Church of England Diocese of Liverpool Sefton


11th April 2021

Reading: John 20:19-end

Jesus Appears to His Disciples

19 On the evening of that first day of the week, when the disciples were together, with the doors locked for fear of the Jewish leaders, Jesus came and stood among them and said, “Peace be with you!” 20 After he said this, he showed them his hands and side. The disciples were overjoyed when they saw the Lord.

21 Again Jesus said, “Peace be with you! As the Father has sent me, I am sending you.” 22 And with that he breathed on them and said, “Receive the Holy Spirit. 23 If you forgive anyone’s sins, their sins are forgiven; if you do not forgive them, they are not forgiven.”

Jesus Appears to Thomas

24 Now Thomas (also known as Didymus), one of the Twelve, was not with the disciples when Jesus came. 25 So the other disciples told him, “We have seen the Lord!”

But he said to them, “Unless I see the nail marks in his hands and put my finger where the nails were, and put my hand into his side, I will not believe.”

26 A week later his disciples were in the house again, and Thomas was with them. Though the doors were locked, Jesus came and stood among them and said, “Peace be with you!” 27 Then he said to Thomas, “Put your finger here; see my hands. Reach out your hand and put it into my side. Stop doubting and believe.”

28 Thomas said to him, “My Lord and my God!”

29 Then Jesus told him, “Because you have seen me, you have believed; blessed are those who have not seen and yet have believed.”

The Purpose of John’s Gospel

30 Jesus performed many other signs in the presence of his disciples, which are not recorded in this book. 31 But these are written that you may believe that Jesus is the Messiah, the Son of God, and that by believing you may have life in his name.

Thought for the Day from Bishop Paul

Thomas: doubting and courageous

The Gospel reading today is a very familiar story, and for that very reason it’s easy to skate over it because we’ve heard it all before. Thomas, doubting Thomas, has missed out on the appearance of Jesus in the locked room and is not willing to believe what he has not seen. And Jesus on his next appearance convinces Thomas, and then points beyond Thomas to those - like you and me - who have come to believe in him even though we have never seen him.

And I wonder, as you look again at this story, what you make of it. How does Thomas figure in your mind? Do you see him as “doubting Thomas”? Do you see a weak believer who can only be convinced by the evidence of his eyes? Perhaps he’s just jealous that he was not in the room when Jesus appeared and blessed his friends?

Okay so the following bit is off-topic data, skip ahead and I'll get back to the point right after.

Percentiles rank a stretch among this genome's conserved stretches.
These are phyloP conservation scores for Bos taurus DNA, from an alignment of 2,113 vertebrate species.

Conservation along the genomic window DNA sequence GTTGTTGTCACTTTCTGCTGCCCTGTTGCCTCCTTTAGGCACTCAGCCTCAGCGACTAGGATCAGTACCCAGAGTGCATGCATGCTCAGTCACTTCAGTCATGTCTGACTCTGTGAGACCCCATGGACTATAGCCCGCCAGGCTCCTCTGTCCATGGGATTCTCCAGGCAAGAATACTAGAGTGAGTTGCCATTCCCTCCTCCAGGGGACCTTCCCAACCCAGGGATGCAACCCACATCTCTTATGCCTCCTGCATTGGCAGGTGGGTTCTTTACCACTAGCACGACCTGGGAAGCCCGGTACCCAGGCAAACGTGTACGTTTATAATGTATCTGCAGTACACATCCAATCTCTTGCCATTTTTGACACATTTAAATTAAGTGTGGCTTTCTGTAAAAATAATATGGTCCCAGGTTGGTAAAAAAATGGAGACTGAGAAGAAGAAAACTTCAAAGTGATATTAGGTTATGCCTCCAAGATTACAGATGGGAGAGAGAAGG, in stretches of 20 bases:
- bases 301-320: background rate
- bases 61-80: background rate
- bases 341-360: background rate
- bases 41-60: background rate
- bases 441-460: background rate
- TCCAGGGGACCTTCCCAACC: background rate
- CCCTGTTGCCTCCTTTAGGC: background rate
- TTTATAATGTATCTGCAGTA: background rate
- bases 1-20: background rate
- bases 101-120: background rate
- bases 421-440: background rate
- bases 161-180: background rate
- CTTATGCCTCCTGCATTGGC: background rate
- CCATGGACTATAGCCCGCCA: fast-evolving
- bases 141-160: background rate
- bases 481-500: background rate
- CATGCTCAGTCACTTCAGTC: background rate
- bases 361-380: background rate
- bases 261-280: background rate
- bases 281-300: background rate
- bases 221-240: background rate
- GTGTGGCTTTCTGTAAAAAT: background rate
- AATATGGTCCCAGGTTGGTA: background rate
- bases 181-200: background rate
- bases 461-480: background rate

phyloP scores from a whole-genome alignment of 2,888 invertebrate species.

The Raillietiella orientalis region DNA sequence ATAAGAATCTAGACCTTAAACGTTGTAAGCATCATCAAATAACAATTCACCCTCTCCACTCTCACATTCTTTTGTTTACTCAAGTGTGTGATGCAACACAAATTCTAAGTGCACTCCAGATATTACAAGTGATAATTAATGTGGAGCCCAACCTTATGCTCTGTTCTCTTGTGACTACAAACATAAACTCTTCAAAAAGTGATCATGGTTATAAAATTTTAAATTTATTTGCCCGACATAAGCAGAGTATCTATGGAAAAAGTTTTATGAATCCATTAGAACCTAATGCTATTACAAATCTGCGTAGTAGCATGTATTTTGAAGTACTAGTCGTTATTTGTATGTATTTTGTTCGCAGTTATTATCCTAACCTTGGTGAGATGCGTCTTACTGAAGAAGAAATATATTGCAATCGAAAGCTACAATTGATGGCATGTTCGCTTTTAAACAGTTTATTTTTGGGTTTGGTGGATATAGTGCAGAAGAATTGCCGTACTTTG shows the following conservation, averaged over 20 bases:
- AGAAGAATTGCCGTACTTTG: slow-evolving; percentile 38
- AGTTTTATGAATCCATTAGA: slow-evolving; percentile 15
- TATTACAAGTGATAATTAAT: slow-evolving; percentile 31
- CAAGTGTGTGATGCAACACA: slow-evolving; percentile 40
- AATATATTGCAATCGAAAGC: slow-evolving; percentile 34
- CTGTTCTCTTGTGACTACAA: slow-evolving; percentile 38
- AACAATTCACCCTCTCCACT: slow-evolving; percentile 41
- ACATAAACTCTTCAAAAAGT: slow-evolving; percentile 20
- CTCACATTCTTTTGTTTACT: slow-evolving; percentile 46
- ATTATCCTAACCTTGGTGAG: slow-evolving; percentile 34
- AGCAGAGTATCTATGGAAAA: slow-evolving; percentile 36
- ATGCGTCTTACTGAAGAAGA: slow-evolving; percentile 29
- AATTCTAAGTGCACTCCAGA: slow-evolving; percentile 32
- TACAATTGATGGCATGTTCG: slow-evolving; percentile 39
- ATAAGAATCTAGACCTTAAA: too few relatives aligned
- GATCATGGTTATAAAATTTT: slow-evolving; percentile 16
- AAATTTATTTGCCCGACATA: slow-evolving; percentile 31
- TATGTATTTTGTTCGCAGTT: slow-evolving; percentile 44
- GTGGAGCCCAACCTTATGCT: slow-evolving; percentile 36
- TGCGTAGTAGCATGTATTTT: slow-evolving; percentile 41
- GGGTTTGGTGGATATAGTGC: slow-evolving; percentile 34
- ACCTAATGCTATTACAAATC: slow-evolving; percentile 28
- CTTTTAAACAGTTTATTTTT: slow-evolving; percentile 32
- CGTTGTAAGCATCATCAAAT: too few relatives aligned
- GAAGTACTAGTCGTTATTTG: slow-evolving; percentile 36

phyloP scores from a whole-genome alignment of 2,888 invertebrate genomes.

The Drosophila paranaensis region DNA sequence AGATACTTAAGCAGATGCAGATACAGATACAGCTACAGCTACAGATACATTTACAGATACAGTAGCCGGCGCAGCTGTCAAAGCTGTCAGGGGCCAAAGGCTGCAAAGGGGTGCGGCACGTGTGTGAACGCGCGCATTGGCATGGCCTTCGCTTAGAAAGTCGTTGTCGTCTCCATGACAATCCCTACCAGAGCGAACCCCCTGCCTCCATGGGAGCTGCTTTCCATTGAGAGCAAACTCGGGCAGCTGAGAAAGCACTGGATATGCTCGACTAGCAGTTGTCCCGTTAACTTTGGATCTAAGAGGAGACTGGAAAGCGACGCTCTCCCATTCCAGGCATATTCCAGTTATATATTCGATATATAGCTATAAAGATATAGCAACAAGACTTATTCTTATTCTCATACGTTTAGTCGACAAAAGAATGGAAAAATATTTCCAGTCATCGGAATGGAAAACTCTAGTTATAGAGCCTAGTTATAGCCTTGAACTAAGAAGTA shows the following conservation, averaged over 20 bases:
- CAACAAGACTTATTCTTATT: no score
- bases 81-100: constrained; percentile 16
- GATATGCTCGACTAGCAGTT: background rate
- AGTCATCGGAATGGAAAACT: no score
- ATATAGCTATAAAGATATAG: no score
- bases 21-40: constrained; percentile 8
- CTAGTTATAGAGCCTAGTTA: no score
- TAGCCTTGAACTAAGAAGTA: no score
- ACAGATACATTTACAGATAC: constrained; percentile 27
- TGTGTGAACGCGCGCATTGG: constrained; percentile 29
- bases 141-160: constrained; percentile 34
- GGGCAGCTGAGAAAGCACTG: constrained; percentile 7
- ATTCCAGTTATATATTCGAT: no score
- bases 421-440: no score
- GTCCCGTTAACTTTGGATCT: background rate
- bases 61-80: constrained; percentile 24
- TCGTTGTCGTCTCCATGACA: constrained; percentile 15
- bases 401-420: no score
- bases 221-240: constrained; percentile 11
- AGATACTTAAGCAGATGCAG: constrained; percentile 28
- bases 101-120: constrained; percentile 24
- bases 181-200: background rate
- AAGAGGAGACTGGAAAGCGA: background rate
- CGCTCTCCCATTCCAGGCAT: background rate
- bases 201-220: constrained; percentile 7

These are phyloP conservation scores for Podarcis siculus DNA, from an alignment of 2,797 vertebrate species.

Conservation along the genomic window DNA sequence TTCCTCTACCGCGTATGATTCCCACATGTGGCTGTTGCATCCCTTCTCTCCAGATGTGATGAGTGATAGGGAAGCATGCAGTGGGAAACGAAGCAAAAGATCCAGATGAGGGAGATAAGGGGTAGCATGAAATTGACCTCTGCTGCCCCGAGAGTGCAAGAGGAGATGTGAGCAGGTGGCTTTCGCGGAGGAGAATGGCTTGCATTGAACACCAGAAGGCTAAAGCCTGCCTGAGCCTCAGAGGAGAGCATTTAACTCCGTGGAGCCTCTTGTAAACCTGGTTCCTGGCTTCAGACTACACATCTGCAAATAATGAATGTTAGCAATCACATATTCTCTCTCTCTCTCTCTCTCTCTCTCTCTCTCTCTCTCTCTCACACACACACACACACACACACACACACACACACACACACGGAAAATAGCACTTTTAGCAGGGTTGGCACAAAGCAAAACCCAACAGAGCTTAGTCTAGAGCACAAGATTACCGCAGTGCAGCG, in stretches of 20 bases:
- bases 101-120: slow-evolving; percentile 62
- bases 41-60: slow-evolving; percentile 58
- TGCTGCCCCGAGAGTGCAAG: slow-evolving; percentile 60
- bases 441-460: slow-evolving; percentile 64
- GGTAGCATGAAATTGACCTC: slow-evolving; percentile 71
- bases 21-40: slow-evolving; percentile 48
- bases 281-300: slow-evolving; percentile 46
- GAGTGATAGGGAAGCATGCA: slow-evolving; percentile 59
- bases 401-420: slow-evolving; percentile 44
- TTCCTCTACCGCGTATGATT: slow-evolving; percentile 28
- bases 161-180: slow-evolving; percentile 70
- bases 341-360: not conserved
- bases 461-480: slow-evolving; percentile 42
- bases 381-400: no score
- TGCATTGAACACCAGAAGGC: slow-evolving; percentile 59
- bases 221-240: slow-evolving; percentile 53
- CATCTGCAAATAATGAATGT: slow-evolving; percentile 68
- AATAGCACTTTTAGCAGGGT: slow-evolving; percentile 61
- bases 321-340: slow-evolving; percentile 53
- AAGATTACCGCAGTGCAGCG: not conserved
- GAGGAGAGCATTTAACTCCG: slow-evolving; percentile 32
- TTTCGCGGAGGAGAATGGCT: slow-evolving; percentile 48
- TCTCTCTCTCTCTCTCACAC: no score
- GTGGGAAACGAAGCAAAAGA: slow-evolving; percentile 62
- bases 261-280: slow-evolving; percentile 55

Of course we have come across Thomas before in this Gospel - at Chapter 11 when we read of the death of Lazarus, in the context of growing conflict around Jesus and his ministry. From verse 14 the story unfolds:

Then Jesus told them plainly, “Lazarus is dead. For your sake I am glad I was not there, so that you may believe. But let us go to him.” Thomas, who was called the Twin, said to his fellow disciples, “Let us also go, that we may die with him.”

If this were the only reference to Thomas in the Bible, we might have called him “courageous Thomas” and not “doubting Thomas” at all. As it is, we know both these things about him. And it’s interesting that in both these references, we are told that Thomas was a twin.

Do you know the statue in Hope Street, by Stephen Broadbent, of Bishop David Sheppard and Archbishop Derek Worlock? It was commissioned by the Liverpool Echo and paid for by the people of the region. They stand together, a bit like twins really, facing one another. But my friend and colleague Archbishop Malcolm McMahon, the present Archbishop of Liverpool, has pointed to the third circle on the pavement between them, a circle where anyone passing by may stand, and connect with the values and virtues of the gospel as these men lived them out. There is room in their friendship for us. So also perhaps there is room in our lives for Thomas, the twin, in his courage and in his doubting. Perhaps we can stand beside him and learn from him.

The Bible is very concerned to make sure that we know that Thomas was a twin. In fact the word Thomas itself means “twin”, and would have stood alone. But on both the occasions I’ve mentioned the Gospel writer emphasises the fact - as if the words said “Twin, who was called the twin”.

It is never spelled out why this is important to the writer of the Gospel, and it’s never spelled out who Thomas’ twin was. Some have speculated that he was the twin of Jesus himself, but I’m not convinced by that. To me it matters that Thomas was a twin, and that I don’t know who his twin was, because it makes me wonder whether I could be his twin.

Nancy Rockwell says this:

Thomas is a Greek name, and it means twin, though his twin, if he had one, never appears, and some suggest we are, each of us, his twin.

For each of us has our nagging doubts that sometimes prompt us to get up and investigate a situation that needs our attention, and that sometimes hold us back. If Thomas’ doubts are the most persistent, then he is our twin because our doubts persist, and at times are insistent, and they have the ability to lead us to new discoveries about ourselves and in our relationship with all that is holy.

My doubts are not so much about whether Easter happened, though I do question that at times, but about whether it is important, whether it has anything to do with me. After all, it is from my own suffering that I long to rise.

Easter insists on an end to our victimization, and opens an endless Day of Peace, which we must begin to proclaim. The disciples move through degrees of despair and doubt in each other’ company in a long, varied conversation, in which all the things they think and feel are transformed from Demons into Angels. Easter is new life, rising. Not about escaping with our life, but walking in the power of God’s love, even into death. And that’s what it has to do with each of us. (Nancy Rockwell)